Story of the Year
For many NFL coaches, 1996 will be remembered as the Year of Living Dangerously. The Monday firings of June Jones (Falcons) and Dan Reeves (Giants) brought to six the number of coaching changes that were made during or after this season. And with coaches' futures hanging in the balance in at least four other cities as SI went to press on Monday, the single-season record for coaching changes—nine, in 1991—was in jeopardy. What's with all the upheaval?
For starters, the Jaguars and the Panthers have startled their adversaries by making the playoffs after only two seasons in the league. As a result, the front offices of other teams feel more pressure than ever to produce postseason contenders overnight. Take the Rams. Along with the Jets they are the NFL's losingest team of the 1990s and are without a winning record since their 1989 playoff season. This year coach Rich Brooks went 6-10 with a young team that started rookies at quarterback, fullback, running back and one wide receiver spot. In two seasons he won 13 games, five more than Jimmy Johnson in Dallas and Bill Walsh in San Francisco did in their first two years as NFL coaches. On Sunday, Brooks was fired.
In justifying the dismissal, Rams president John Shaw mentioned the win-now mentality that is pervasive in today's NFL, as well as the progress made by the two expansion teams.
Successful coaches are feeling the pinch as well. More and more of them are losing control to personnel men who are charged with assembling the roster, and in some cases a coach's job is threatened by his players. This year Bill Parcells coached the Patriots to their first AFC East title since 1986, but he may abandon ship, in part because he no longer has the final say on draft day. The Chargers' Bobby Ross is one of the most respected coaches in the game, but his job is in jeopardy two years after taking San Diego to the Super Bowl because management wants him to replace at least one coordinator. Giants management balked at giving Reeves, the 10th-winningest coach in NFL history, the authority to make personnel decisions.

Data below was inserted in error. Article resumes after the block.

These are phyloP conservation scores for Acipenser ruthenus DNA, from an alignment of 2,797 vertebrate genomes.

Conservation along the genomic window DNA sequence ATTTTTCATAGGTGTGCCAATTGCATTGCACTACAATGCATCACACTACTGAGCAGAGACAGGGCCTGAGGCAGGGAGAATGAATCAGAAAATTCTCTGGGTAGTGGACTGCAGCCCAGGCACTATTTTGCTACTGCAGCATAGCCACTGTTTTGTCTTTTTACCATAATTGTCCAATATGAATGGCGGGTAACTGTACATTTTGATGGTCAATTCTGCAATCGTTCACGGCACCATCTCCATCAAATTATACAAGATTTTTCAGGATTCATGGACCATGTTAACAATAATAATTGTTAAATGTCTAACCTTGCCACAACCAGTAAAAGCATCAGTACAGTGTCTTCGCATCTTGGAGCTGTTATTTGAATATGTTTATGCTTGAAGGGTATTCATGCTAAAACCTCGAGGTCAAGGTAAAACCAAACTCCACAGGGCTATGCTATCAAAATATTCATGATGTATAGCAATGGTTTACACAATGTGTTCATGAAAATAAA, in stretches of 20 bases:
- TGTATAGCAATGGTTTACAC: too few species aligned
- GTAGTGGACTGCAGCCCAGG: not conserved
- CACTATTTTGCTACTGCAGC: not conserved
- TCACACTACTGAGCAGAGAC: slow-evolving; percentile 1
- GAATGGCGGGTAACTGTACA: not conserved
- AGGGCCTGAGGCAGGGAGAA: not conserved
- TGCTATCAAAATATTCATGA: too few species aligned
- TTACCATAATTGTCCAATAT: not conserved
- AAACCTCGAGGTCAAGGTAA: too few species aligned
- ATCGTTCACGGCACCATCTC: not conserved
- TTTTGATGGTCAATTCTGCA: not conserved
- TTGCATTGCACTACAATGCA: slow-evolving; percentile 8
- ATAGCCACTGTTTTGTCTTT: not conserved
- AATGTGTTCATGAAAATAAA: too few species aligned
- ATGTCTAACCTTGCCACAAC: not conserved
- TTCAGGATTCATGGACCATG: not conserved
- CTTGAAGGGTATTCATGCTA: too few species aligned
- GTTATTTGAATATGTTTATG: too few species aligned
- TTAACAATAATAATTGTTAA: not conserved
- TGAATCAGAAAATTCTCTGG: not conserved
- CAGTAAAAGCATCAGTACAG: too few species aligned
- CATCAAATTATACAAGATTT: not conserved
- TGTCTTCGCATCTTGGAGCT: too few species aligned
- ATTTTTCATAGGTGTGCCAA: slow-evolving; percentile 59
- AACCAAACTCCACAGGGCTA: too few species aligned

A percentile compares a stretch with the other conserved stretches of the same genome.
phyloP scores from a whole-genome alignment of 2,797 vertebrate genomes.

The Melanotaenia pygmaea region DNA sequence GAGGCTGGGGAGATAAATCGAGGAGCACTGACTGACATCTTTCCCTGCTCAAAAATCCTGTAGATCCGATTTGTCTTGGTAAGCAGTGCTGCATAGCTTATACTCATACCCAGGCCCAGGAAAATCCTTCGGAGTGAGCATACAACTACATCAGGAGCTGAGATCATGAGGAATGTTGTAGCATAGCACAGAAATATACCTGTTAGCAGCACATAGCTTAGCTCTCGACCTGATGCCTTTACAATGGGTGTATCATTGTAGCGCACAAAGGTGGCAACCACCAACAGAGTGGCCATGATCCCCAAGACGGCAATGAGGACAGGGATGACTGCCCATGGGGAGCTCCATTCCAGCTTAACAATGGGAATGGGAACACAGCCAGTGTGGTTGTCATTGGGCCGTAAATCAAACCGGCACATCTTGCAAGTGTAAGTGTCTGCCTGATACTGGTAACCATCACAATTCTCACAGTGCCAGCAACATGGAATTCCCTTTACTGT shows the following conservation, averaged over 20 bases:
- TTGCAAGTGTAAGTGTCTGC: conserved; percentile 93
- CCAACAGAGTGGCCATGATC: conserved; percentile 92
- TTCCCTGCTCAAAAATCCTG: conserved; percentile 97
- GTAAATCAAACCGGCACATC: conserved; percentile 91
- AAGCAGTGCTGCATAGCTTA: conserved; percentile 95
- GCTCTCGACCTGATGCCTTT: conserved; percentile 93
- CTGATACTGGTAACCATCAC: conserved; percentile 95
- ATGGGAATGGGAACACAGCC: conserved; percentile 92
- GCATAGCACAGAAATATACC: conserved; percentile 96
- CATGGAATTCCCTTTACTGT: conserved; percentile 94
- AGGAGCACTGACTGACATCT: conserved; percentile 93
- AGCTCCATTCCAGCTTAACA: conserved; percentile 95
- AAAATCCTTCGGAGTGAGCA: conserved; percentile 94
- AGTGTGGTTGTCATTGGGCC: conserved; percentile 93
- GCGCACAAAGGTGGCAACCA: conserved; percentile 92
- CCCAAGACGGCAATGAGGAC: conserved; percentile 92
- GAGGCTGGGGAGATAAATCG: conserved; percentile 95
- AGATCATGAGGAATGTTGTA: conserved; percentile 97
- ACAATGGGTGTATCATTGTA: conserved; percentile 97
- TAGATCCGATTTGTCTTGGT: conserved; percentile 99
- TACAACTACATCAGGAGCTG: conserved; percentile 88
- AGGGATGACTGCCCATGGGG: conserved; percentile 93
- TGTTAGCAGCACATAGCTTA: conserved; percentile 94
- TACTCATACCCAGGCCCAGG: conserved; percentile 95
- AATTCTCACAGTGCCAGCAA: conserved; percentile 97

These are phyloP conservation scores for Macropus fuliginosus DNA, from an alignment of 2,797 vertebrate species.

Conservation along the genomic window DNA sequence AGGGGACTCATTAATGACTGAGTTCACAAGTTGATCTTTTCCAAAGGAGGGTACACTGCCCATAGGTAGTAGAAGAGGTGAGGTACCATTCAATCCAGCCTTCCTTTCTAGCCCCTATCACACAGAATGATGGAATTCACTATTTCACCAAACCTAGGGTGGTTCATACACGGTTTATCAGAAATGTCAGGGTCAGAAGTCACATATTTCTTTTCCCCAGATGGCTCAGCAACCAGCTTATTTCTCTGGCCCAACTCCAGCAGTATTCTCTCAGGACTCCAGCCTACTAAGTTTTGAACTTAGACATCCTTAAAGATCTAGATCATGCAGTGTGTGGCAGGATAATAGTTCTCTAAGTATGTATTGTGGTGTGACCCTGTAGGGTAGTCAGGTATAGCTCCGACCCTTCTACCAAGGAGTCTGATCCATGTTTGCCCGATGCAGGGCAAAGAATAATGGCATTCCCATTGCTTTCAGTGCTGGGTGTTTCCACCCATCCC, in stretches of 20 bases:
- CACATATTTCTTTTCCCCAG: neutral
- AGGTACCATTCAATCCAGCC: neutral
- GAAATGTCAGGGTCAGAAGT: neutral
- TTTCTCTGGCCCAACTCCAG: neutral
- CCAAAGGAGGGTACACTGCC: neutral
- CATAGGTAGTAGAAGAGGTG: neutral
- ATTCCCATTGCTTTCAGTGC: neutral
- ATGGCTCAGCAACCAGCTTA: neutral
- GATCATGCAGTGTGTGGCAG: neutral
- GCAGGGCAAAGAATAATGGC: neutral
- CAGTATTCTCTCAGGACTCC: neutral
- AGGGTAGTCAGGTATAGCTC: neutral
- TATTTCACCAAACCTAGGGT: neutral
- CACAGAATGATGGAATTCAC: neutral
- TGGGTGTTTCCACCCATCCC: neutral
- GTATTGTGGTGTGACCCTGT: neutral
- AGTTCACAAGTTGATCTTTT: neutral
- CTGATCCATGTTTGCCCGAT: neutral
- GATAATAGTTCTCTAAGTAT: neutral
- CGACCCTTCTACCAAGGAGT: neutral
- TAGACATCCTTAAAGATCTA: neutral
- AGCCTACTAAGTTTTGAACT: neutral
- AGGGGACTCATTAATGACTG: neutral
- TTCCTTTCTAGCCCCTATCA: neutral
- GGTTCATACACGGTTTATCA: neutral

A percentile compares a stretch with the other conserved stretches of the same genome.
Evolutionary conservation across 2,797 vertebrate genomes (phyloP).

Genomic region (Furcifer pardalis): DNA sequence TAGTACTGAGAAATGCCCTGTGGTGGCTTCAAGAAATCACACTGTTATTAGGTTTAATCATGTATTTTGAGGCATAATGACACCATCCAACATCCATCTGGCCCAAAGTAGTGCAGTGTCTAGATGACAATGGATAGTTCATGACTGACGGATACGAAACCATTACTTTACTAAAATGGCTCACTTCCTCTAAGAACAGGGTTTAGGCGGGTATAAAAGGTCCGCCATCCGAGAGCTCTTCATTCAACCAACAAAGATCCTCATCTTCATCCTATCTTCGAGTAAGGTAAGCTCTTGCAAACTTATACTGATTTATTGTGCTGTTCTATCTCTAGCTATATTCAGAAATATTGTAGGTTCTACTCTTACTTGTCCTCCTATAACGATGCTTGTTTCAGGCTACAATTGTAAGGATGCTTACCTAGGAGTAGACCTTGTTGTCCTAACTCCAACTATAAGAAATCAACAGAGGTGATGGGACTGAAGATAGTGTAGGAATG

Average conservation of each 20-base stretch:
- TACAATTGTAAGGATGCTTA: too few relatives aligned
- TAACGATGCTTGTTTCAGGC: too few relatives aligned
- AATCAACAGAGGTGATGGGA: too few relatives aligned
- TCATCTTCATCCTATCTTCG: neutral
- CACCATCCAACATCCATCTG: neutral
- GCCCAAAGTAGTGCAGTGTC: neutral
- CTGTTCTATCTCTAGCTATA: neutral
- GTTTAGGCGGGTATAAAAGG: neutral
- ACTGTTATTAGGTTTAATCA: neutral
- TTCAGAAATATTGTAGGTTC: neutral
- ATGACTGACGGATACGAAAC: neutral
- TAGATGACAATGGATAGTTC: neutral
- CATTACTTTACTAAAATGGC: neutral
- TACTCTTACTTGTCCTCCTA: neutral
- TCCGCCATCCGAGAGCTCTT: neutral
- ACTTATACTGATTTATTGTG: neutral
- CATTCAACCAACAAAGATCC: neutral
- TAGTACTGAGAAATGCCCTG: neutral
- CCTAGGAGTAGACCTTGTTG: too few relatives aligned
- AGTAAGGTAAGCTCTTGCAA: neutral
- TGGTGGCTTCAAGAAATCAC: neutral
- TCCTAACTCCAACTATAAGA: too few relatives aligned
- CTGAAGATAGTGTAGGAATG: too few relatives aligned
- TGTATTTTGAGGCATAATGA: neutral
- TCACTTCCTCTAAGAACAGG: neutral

The fate of embattled Lions coach Wayne Fontes may have been sealed when quarterback Scott Mitchell recently spurned a $20 million offer, saying he wanted to see who would be coaching in Detroit in 1997 before he re-signed. In Atlanta, Jones put himself on the spot when he suspended quarterback Jeff George following a sideline shouting match with him in Week 4 against the Eagles. George never played another down for the Falcons, and Atlanta's already shaky fortunes plummeted without a marquee quarterback.
Coaches may feel as if they've got choke collars on, but they apparently will have to live with them. "There are very few Caesars in this business now," Giants general manager George Young said on Monday, in announcing the firing of Reeves. "Owners own, general managers manage, coaches coach."
Expansion, Schmansion. The Panthers and the Jaguars deserve kudos for going a combined 21-11 and making the playoffs in their second seasons, but enough of this talk about the remarkable building jobs they pulled off. The availability of unrestricted free agents and the additional draft picks the two teams were awarded over their first two years in the league had as much to do with their success as anything. "We as a league probably screwed up for their benefit," says Buccaneers general manager Rich McKay. "In 1976 the expansion teams were given enough ammunition to fire a pop gun. In 1994 the teams were given enough ammunition to set off a neutron bomb."
Home on the Range. The Cowboys may have won their fifth consecutive NFC East title, but they made bigger news with their off-the-field activities. In March wideout Michael Irvin was arrested in a hotel room in which was found 60 grams of cocaine, almost three ounces of marijuana and two "self-employed models." The boyfriend of another woman was subsequently arrested for trying to hire a hit man to kill Irvin. Irvin later pleaded no contest to a felony charge of cocaine possession. It was also revealed that in recent seasons some players had leased a home near the club's headquarters and turned it into a party house, where reportedly alcohol, drugs and women were readily available. Defensive tackle Leon Lett received a one-year suspension for violating the league's drug policy. "Outside of murder, you can't do too much wrong on our team," said guard Nate Newton.